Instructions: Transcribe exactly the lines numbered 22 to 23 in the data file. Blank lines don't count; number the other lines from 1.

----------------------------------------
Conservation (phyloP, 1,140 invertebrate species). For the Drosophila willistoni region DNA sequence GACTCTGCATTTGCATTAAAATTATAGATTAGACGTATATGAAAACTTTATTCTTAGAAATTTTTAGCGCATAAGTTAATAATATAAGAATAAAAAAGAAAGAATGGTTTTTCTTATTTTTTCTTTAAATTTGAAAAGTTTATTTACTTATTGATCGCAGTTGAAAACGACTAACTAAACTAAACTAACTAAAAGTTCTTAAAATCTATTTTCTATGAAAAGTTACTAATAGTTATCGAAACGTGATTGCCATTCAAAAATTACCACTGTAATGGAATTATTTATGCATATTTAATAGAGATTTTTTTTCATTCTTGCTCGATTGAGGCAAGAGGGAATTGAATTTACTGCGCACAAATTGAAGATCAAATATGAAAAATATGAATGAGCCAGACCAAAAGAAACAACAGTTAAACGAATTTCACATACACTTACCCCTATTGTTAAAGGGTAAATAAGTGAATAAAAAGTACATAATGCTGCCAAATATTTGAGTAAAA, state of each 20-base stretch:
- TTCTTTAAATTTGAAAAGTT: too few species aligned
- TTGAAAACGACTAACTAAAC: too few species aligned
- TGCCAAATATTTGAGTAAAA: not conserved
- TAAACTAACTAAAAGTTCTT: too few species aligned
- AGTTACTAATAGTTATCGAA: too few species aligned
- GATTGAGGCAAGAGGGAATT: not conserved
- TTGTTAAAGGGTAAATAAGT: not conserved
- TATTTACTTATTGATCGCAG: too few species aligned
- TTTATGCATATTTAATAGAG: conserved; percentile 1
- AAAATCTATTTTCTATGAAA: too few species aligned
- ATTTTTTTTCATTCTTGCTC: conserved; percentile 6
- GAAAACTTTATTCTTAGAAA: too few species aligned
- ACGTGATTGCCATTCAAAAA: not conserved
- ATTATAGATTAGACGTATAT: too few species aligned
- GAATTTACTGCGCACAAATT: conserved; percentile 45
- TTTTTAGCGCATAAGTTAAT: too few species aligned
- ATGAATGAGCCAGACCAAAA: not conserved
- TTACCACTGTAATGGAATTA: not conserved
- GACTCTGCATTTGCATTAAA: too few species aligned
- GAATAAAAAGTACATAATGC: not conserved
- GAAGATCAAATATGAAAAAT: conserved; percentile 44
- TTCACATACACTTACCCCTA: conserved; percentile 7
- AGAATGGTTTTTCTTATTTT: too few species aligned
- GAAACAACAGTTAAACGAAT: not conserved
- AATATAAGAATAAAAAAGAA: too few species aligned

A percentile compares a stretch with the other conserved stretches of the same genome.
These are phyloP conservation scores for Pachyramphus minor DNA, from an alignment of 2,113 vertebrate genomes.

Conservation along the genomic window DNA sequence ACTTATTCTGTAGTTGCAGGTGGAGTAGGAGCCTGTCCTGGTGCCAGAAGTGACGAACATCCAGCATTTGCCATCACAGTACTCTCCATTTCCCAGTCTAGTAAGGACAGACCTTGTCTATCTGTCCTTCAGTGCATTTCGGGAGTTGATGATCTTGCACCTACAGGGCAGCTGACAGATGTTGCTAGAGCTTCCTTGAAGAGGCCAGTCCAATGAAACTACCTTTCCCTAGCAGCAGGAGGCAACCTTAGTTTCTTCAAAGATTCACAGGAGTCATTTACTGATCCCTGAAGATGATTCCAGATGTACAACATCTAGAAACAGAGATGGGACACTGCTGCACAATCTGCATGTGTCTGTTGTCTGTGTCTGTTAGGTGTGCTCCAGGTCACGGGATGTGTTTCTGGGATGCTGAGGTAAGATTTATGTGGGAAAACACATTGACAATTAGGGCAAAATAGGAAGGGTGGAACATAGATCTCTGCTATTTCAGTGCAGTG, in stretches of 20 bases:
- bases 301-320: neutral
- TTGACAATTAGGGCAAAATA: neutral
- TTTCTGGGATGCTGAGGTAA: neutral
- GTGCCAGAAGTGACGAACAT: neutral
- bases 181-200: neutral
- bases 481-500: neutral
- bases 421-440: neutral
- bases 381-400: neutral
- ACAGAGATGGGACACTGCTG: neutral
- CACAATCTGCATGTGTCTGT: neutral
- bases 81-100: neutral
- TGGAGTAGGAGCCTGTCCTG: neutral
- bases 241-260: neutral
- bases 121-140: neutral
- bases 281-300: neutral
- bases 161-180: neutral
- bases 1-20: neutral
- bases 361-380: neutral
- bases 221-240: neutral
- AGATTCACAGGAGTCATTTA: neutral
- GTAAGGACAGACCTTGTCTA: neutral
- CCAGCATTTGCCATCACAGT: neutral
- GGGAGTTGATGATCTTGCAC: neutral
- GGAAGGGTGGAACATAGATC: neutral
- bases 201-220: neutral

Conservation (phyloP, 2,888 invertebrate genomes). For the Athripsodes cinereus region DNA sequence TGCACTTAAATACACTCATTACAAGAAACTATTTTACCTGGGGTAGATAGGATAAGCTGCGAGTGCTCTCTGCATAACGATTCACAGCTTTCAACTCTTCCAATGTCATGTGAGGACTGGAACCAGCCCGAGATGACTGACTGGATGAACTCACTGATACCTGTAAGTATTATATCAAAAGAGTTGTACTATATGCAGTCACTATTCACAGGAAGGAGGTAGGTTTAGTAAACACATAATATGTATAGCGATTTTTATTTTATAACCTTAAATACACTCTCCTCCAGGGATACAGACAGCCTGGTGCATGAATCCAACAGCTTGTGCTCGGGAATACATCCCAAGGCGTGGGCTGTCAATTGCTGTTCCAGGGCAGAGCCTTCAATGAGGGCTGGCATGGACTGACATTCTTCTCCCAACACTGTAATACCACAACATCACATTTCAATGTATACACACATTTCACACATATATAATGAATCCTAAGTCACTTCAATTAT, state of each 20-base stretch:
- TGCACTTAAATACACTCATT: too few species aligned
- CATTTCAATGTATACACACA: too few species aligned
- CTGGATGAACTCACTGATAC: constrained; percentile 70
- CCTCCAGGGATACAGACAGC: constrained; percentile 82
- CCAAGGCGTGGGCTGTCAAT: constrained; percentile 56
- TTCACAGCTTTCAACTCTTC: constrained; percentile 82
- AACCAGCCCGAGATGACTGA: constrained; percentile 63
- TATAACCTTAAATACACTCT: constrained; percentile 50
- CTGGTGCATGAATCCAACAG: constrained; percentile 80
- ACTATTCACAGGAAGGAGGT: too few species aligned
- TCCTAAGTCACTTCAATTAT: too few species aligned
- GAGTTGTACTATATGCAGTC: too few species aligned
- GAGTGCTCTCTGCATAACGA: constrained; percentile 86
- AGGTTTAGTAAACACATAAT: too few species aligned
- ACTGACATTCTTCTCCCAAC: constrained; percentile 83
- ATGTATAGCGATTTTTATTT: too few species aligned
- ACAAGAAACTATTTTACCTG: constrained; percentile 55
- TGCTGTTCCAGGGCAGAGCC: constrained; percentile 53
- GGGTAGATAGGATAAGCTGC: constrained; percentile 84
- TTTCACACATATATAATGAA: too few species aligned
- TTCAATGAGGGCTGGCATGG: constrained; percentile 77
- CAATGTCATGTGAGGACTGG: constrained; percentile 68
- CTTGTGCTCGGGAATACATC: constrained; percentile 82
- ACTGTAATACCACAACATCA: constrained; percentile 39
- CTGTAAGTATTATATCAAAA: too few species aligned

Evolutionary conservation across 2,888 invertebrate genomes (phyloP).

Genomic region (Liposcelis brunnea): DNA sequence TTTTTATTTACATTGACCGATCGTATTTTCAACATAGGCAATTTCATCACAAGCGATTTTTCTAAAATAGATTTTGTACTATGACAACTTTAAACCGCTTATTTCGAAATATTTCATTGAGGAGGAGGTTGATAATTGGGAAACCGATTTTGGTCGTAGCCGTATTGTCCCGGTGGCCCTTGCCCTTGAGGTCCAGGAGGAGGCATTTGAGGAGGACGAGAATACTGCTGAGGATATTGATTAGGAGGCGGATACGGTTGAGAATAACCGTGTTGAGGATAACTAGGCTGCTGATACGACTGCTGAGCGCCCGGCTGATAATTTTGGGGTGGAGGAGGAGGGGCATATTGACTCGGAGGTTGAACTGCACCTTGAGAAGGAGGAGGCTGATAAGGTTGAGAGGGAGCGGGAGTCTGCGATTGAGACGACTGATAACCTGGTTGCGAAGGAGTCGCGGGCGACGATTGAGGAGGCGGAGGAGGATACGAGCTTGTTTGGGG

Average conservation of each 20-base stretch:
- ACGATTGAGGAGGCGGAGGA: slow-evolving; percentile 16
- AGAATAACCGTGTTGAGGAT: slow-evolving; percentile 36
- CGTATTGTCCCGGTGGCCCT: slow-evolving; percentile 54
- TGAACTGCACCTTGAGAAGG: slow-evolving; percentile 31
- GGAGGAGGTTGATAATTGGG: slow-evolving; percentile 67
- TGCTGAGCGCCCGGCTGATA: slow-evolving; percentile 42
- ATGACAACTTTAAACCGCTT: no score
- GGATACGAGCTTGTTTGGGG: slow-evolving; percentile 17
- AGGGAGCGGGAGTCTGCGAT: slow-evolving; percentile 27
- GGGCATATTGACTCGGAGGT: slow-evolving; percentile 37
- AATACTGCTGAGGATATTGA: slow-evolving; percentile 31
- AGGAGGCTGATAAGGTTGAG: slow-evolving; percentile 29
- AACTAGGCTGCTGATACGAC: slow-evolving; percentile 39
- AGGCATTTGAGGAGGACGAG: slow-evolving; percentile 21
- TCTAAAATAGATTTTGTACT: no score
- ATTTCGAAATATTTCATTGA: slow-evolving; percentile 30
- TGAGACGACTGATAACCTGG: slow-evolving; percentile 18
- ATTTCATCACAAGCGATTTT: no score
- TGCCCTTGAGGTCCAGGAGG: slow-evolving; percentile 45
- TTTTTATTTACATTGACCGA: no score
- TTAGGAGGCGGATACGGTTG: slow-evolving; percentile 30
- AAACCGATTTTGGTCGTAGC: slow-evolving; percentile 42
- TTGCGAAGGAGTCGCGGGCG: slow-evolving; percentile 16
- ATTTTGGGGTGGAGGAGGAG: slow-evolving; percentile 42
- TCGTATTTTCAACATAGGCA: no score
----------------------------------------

- GAAGATCAAATATGAAAAAT: conserved; percentile 44
- TTCACATACACTTACCCCTA: conserved; percentile 7